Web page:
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Air power in the new counterinsurgency era [electronic resource] : the strategic importance of USAF advisory and assistance missions / Alan J. Vick ... [et al.].

Contributor(s): Vick, Alan.
Material type: TextTextPublisher: Santa Monica, CA : RAND Corp., 2006Description: 1 online resource (xxiv, 180 p.) : ill.ISBN: 9780833042545 (electronic bk.); 0833042548 (electronic bk.).Report number: MG-509-AFSubject(s): Counterinsurgency -- United States | Air power -- United States | United States. Air Force | Military assistance, American | Military missions | World politics -- 21st century | TECHNOLOGY & ENGINEERING -- Military ScienceGenre/Form: Electronic books.Additional physical formats: Print version:: Air power in the new counterinsurgency era.DDC classification: 358.4/1425 Online resources: EBSCOhost
Contents:
Introduction -- The Evolving Insurgency Challenge -- The Challenge of Counterinsurgency: Lessons from the Cold War and After -- Grand Strategy and Counterinsurgency -- A New Framework for Understanding and Responding to Insurgencies -- The USAF Role in Countering Insurgencies -- Conclusions -- Appendix A: States Afflicted by Insurgency -- Appendix B: Estimating Manpower Requirements for Advisory Assistance.
Summary: Often treated by Americans as an exceptional form of warfare, insurgency is anything but. Spanning the globe, centuries, and societies, insurgency is quite common. Given the threat insurgency presents to U.S. interests and allies around the world, the importance of counterinsurgency is no surprise. However, history has shown that insurgencies are rarely defeated by outside powers. Rather, the best role for outsiders is an indirect one: training, advising, and equipping the local nation, which must win the war politically and militarily. And while counterinsurgency might seem to be a task most suited to ground forces, air power has much to contribute. These facts combine to suggest that advising, training, and equipping partner air forces will be a key component of U.S. counterinsurgency efforts worldwide. The authors note that, if the Air Force is to participate in these tasks, it will need to make counterinsurgency an institutional priority, developing the capabilities of its personnel both as advisors and trainers and as combatants, as well as developing the necessary institutional support structures.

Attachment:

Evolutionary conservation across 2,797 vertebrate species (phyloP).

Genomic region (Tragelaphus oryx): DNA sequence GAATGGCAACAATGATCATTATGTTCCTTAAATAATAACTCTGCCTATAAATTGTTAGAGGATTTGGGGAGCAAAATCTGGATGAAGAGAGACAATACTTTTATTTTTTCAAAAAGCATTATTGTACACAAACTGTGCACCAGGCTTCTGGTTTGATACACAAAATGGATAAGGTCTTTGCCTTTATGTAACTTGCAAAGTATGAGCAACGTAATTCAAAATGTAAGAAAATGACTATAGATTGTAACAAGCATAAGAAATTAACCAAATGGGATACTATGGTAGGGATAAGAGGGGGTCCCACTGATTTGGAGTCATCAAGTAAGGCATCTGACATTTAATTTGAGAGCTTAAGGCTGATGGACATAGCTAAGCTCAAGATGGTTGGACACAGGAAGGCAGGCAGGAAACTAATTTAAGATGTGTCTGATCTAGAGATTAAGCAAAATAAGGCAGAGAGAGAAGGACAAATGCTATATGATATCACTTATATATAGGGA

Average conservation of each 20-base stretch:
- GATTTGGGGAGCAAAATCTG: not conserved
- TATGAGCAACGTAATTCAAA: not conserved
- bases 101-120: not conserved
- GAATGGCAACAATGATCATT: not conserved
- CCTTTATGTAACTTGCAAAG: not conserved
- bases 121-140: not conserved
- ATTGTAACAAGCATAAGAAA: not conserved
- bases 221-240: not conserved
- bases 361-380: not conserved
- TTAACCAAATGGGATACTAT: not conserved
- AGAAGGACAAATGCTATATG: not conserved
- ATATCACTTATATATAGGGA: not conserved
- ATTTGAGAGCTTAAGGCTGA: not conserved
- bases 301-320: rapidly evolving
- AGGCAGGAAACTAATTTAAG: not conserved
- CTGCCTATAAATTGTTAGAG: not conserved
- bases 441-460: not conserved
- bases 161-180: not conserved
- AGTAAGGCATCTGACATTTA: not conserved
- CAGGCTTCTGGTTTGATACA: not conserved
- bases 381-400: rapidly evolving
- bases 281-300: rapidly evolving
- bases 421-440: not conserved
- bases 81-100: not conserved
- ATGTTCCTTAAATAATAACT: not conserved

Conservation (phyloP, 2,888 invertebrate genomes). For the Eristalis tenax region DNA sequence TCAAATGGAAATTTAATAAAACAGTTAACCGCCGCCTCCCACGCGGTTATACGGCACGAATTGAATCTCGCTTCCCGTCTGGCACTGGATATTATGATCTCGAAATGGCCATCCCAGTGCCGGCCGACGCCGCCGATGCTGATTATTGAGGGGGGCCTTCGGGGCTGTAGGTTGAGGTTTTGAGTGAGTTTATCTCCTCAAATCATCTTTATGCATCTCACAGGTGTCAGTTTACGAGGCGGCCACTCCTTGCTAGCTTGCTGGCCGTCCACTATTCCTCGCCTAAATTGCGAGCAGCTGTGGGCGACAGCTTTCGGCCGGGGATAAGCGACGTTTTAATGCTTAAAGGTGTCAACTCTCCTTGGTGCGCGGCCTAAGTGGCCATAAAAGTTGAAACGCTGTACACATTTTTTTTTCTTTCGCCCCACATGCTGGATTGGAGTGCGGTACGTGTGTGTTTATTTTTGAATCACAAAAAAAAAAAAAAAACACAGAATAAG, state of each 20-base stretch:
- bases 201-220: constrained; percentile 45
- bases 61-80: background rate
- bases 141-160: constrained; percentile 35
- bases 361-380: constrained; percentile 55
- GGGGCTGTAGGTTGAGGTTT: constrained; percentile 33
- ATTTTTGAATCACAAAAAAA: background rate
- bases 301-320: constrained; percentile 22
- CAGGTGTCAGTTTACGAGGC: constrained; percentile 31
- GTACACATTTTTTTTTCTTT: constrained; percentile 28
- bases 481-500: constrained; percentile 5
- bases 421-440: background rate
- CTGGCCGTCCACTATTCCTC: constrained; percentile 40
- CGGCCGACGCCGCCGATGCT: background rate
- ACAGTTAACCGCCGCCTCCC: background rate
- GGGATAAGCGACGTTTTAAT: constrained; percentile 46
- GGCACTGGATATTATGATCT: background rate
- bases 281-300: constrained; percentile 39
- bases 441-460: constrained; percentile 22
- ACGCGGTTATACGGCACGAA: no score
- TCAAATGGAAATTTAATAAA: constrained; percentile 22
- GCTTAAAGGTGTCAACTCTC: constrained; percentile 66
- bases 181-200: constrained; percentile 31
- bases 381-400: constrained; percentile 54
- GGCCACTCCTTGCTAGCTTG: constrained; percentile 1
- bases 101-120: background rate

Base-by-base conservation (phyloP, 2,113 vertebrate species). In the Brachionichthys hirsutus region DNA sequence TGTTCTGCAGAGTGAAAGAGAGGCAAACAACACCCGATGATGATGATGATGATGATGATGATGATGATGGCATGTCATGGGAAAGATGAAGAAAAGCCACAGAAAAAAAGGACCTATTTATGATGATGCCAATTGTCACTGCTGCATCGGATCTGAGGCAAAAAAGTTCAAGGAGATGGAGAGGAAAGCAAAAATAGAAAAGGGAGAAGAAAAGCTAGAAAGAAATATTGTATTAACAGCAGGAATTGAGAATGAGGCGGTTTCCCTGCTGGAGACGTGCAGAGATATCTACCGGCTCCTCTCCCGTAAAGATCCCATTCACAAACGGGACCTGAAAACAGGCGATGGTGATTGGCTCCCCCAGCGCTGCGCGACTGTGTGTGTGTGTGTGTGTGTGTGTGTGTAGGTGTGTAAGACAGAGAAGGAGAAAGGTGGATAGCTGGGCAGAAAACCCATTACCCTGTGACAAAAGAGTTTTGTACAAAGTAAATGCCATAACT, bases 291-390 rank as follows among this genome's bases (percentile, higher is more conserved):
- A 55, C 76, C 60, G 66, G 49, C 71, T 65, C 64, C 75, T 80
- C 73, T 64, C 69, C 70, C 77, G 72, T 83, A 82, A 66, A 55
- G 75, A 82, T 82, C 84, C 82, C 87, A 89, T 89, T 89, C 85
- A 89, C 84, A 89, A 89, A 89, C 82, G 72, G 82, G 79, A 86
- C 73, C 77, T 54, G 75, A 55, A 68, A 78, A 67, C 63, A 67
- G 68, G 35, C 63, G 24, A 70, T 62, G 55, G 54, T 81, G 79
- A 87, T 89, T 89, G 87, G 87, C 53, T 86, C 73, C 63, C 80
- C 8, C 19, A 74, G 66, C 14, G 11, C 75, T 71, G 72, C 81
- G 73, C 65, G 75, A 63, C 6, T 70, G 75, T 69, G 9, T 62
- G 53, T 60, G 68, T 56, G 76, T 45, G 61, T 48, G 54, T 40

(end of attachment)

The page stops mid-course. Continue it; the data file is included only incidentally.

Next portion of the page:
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"MG-509."

"Prepared for the United States Air Force."

Includes bibliographical references (p. 159-180).

Introduction -- The Evolving Insurgency Challenge -- The Challenge of Counterinsurgency: Lessons from the Cold War and After -- Grand Strategy and Counterinsurgency -- A New Framework for Understanding and Responding to Insurgencies -- The USAF Role in Countering Insurgencies -- Conclusions -- Appendix A: States Afflicted by Insurgency -- Appendix B: Estimating Manpower Requirements for Advisory Assistance.

Often treated by Americans as an exceptional form of warfare, insurgency is anything but. Spanning the globe, centuries, and societies, insurgency is quite common. Given the threat insurgency presents to U.S. interests and allies around the world, the importance of counterinsurgency is no surprise. However, history has shown that insurgencies are rarely defeated by outside powers. Rather, the best role for outsiders is an indirect one: training, advising, and equipping the local nation, which must win the war politically and militarily. And while counterinsurgency might seem to be a task most suited to ground forces, air power has much to contribute. These facts combine to suggest that advising, training, and equipping partner air forces will be a key component of U.S. counterinsurgency efforts worldwide. The authors note that, if the Air Force is to participate in these tasks, it will need to make counterinsurgency an institutional priority, developing the capabilities of its personnel both as advisors and trainers and as combatants, as well as developing the necessary institutional support structures.

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Air power in the new counterinsurgency era ©2006
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